Catasauqua Press

Sunday, October 22, 2017
Northampton Police Chief Ron Morey will be working part time with North Catasauqua’s police department after his retirement Aug. 1.FILE PHOTO Northampton Police Chief Ron Morey will be working part time with North Catasauqua’s police department after his retirement Aug. 1.FILE PHOTO
PRESS PHOTO BY MARK RECCEKNo parking signs have been installed along Grove Street in North Catasauqua in an attempt to make the area around the borough park safer, especially for pedestrians. PRESS PHOTO BY MARK RECCEKNo parking signs have been installed along Grove Street in North Catasauqua in an attempt to make the area around the borough park safer, especially for pedestrians.

N. Catasauqua police have been busy

Wednesday, July 26, 2017 by JAMES BUNTING Special to The Press in Local News

“Business has picked up in North Catasauqua.”

Those were the words Mayor William Molchany Jr. used to describe a recent uptick in the borough’s police activity. At the July 11 borough council meeting, Molchany reported North Catasauqua’s police department responded to 280 calls in the month of June, a 9-percent increase from the month of May.

In other police news, borough Police Chief Kim Moyer announced his department has spoken with Northampton Police Chief Ron Morey about joining the North Catasauqua unit on a part-time basis. Morey announced June 1 he will retire as Northampton chief in September. His last day of active work will be Aug. 1.

Moyer told the council he had received resignation notices from two part-time officers in the last month.

The council unanimously supported the motion to add Morey to the department’s part-time staff.

Also at the council meeting, community members continue to push for a resolution to the sinking home at 1022 and 1024 Second St. Council President Peter Paone said the borough had just received the engineer’s report on the structure, but the borough solicitor’s formal review of the report has not been completed.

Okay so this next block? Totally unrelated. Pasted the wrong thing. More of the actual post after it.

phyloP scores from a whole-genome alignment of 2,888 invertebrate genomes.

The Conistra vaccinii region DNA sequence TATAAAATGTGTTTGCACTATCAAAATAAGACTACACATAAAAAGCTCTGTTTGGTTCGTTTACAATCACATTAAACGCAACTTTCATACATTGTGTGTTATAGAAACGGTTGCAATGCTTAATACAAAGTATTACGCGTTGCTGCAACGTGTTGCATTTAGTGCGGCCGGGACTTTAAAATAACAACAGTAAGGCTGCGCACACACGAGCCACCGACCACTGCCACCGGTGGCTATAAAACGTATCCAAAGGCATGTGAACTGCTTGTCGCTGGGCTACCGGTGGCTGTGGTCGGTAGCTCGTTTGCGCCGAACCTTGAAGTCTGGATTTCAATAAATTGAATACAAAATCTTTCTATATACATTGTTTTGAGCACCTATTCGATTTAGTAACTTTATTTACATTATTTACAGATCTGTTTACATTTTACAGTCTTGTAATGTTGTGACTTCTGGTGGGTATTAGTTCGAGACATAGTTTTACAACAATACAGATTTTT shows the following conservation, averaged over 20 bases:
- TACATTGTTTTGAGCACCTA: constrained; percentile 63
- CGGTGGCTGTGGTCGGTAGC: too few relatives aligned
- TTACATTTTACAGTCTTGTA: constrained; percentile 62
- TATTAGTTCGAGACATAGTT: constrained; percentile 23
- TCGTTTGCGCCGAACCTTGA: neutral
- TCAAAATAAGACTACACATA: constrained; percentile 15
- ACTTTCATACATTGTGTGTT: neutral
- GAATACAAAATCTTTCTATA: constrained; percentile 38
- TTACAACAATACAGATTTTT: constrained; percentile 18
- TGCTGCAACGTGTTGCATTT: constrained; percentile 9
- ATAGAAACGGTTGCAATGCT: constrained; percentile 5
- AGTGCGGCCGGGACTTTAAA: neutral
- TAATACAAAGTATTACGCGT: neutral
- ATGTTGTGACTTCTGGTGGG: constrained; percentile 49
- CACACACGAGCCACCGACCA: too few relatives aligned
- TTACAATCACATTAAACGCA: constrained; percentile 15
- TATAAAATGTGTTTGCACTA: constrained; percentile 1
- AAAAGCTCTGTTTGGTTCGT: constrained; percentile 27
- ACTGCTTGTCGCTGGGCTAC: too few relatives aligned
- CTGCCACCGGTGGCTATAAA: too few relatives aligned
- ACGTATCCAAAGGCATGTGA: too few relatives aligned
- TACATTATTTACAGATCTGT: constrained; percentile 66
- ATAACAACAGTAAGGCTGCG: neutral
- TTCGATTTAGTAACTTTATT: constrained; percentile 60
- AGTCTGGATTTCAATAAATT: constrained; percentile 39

Councilman Joe Keglovits pressed to have that review completed by the next meeting so that the council can move forward with a decision on demolition of the structure, if necessary.

“We will immediately take it down if the engineering report indicates it is unsafe,” Paone said.

In a surprising twist, Paone reported the borough is speaking with Northampton County about potentially splitting the cost of the demolition.

“They could not promise anything,” he said, but added grant money is potentially available from a blight remediation program if the details of the proposed demolition meet the grant’s requirements.

There are no significant updates in the proposed Willowbrook redevelopment, according to Keglovits, who is a member of the borough planning committee. At the last planning meeting in June, the need for an access route for emergency vehicles was discussed. The borough is awaiting revised documents from the developers. As of this edition, there are no future planning meetings scheduled.

In a continuation of last month’s discussion about parking restrictions around the North Catasauqua William J. Albert Memorial Park, the council agreed to extend a parking restriction on one side of Grove Street between Eighth and Calvary streets. The closing of the Coplay-Northampton Bridge has detoured a heavy flow of traffic onto the Hokendauqua-North Catasauqua Bridge and Grove Street. By limiting parking to one side of Grove Street, the council is hopeful that crosswalk visibility will increase and the need for pedestrians to cross the street between cars goes away.

Paone said he has received information about funding for solar-powered radar speed signs, and he will look into obtaining them for the borough in an attempt to slow down the traffic.

The council also is working on finalizing dates in early September to repave the basketball and volleyball courts at the park and to install new backboards and support units.

The next borough council meeting is scheduled for 7 p.m. Aug. 8.